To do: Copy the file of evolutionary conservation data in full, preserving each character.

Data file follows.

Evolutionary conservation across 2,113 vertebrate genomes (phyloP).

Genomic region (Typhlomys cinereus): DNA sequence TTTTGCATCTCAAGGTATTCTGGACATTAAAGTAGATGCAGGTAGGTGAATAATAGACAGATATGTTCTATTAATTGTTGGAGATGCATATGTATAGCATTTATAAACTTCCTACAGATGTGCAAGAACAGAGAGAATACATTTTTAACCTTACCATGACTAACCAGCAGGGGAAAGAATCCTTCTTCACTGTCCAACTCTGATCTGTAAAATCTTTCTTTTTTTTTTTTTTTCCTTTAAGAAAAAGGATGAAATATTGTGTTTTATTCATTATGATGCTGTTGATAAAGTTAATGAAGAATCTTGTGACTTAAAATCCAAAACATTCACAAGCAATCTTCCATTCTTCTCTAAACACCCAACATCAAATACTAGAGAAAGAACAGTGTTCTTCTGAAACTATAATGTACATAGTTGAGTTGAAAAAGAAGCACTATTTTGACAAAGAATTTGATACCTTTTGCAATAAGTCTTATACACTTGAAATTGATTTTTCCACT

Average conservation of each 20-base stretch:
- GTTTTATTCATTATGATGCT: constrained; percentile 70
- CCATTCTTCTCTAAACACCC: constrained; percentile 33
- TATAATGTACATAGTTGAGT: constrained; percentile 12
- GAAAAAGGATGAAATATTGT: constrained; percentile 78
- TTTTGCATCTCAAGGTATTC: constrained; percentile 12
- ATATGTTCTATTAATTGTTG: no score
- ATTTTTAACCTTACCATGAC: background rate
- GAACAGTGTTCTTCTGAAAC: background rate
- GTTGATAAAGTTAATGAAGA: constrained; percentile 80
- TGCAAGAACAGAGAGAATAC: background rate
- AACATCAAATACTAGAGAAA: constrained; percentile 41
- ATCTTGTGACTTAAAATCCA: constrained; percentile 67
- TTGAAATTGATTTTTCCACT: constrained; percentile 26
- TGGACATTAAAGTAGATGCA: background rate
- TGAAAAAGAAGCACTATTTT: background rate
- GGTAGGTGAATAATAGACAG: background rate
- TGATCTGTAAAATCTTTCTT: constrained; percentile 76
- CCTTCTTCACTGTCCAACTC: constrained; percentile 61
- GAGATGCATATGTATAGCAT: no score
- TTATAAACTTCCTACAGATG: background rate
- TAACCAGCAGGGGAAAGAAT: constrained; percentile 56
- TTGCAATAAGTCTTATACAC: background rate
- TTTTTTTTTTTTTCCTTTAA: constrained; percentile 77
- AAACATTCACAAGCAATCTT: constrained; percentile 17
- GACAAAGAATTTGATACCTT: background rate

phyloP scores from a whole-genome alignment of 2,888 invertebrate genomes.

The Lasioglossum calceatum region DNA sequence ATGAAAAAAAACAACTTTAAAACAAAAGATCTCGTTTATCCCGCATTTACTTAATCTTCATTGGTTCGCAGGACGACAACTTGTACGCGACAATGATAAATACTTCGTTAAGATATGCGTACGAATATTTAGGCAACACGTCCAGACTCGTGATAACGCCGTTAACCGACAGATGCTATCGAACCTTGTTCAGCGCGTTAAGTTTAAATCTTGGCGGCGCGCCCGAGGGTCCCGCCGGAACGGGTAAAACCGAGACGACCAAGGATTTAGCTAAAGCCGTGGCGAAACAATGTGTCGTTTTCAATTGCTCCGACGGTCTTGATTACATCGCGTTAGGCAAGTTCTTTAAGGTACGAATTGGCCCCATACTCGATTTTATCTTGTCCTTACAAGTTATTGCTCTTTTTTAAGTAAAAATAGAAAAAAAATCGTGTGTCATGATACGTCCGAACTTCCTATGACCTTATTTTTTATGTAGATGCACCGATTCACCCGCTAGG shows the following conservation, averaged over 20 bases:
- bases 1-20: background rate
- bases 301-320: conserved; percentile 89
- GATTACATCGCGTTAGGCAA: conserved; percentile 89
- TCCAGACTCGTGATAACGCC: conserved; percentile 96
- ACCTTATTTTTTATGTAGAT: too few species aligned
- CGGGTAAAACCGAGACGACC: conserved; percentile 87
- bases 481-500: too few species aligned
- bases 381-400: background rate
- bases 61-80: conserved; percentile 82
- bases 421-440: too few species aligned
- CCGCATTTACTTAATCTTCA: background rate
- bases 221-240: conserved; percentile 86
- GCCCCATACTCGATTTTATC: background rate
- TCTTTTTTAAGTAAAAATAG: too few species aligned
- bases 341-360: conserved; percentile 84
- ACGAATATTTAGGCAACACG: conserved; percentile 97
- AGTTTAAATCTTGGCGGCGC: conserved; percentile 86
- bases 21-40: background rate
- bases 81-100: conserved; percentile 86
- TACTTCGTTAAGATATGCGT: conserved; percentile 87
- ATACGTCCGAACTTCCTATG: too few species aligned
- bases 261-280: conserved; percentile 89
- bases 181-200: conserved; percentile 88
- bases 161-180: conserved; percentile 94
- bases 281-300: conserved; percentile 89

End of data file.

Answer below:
Evolutionary conservation across 2,113 vertebrate genomes (phyloP).

Genomic region (Typhlomys cinereus): DNA sequence TTTTGCATCTCAAGGTATTCTGGACATTAAAGTAGATGCAGGTAGGTGAATAATAGACAGATATGTTCTATTAATTGTTGGAGATGCATATGTATAGCATTTATAAACTTCCTACAGATGTGCAAGAACAGAGAGAATACATTTTTAACCTTACCATGACTAACCAGCAGGGGAAAGAATCCTTCTTCACTGTCCAACTCTGATCTGTAAAATCTTTCTTTTTTTTTTTTTTTCCTTTAAGAAAAAGGATGAAATATTGTGTTTTATTCATTATGATGCTGTTGATAAAGTTAATGAAGAATCTTGTGACTTAAAATCCAAAACATTCACAAGCAATCTTCCATTCTTCTCTAAACACCCAACATCAAATACTAGAGAAAGAACAGTGTTCTTCTGAAACTATAATGTACATAGTTGAGTTGAAAAAGAAGCACTATTTTGACAAAGAATTTGATACCTTTTGCAATAAGTCTTATACACTTGAAATTGATTTTTCCACT

Average conservation of each 20-base stretch:
- GTTTTATTCATTATGATGCT: constrained; percentile 70
- CCATTCTTCTCTAAACACCC: constrained; percentile 33
- TATAATGTACATAGTTGAGT: constrained; percentile 12
- GAAAAAGGATGAAATATTGT: constrained; percentile 78
- TTTTGCATCTCAAGGTATTC: constrained; percentile 12
- ATATGTTCTATTAATTGTTG: no score
- ATTTTTAACCTTACCATGAC: background rate
- GAACAGTGTTCTTCTGAAAC: background rate
- GTTGATAAAGTTAATGAAGA: constrained; percentile 80
- TGCAAGAACAGAGAGAATAC: background rate
- AACATCAAATACTAGAGAAA: constrained; percentile 41
- ATCTTGTGACTTAAAATCCA: constrained; percentile 67
- TTGAAATTGATTTTTCCACT: constrained; percentile 26
- TGGACATTAAAGTAGATGCA: background rate
- TGAAAAAGAAGCACTATTTT: background rate
- GGTAGGTGAATAATAGACAG: background rate
- TGATCTGTAAAATCTTTCTT: constrained; percentile 76
- CCTTCTTCACTGTCCAACTC: constrained; percentile 61
- GAGATGCATATGTATAGCAT: no score
- TTATAAACTTCCTACAGATG: background rate
- TAACCAGCAGGGGAAAGAAT: constrained; percentile 56
- TTGCAATAAGTCTTATACAC: background rate
- TTTTTTTTTTTTTCCTTTAA: constrained; percentile 77
- AAACATTCACAAGCAATCTT: constrained; percentile 17
- GACAAAGAATTTGATACCTT: background rate

phyloP scores from a whole-genome alignment of 2,888 invertebrate genomes.

The Lasioglossum calceatum region DNA sequence ATGAAAAAAAACAACTTTAAAACAAAAGATCTCGTTTATCCCGCATTTACTTAATCTTCATTGGTTCGCAGGACGACAACTTGTACGCGACAATGATAAATACTTCGTTAAGATATGCGTACGAATATTTAGGCAACACGTCCAGACTCGTGATAACGCCGTTAACCGACAGATGCTATCGAACCTTGTTCAGCGCGTTAAGTTTAAATCTTGGCGGCGCGCCCGAGGGTCCCGCCGGAACGGGTAAAACCGAGACGACCAAGGATTTAGCTAAAGCCGTGGCGAAACAATGTGTCGTTTTCAATTGCTCCGACGGTCTTGATTACATCGCGTTAGGCAAGTTCTTTAAGGTACGAATTGGCCCCATACTCGATTTTATCTTGTCCTTACAAGTTATTGCTCTTTTTTAAGTAAAAATAGAAAAAAAATCGTGTGTCATGATACGTCCGAACTTCCTATGACCTTATTTTTTATGTAGATGCACCGATTCACCCGCTAGG shows the following conservation, averaged over 20 bases:
- bases 1-20: background rate
- bases 301-320: conserved; percentile 89
- GATTACATCGCGTTAGGCAA: conserved; percentile 89
- TCCAGACTCGTGATAACGCC: conserved; percentile 96
- ACCTTATTTTTTATGTAGAT: too few species aligned
- CGGGTAAAACCGAGACGACC: conserved; percentile 87
- bases 481-500: too few species aligned
- bases 381-400: background rate
- bases 61-80: conserved; percentile 82
- bases 421-440: too few species aligned
- CCGCATTTACTTAATCTTCA: background rate
- bases 221-240: conserved; percentile 86
- GCCCCATACTCGATTTTATC: background rate
- TCTTTTTTAAGTAAAAATAG: too few species aligned
- bases 341-360: conserved; percentile 84
- ACGAATATTTAGGCAACACG: conserved; percentile 97
- AGTTTAAATCTTGGCGGCGC: conserved; percentile 86
- bases 21-40: background rate
- bases 81-100: conserved; percentile 86
- TACTTCGTTAAGATATGCGT: conserved; percentile 87
- ATACGTCCGAACTTCCTATG: too few species aligned
- bases 261-280: conserved; percentile 89
- bases 181-200: conserved; percentile 88
- bases 161-180: conserved; percentile 94
- bases 281-300: conserved; percentile 89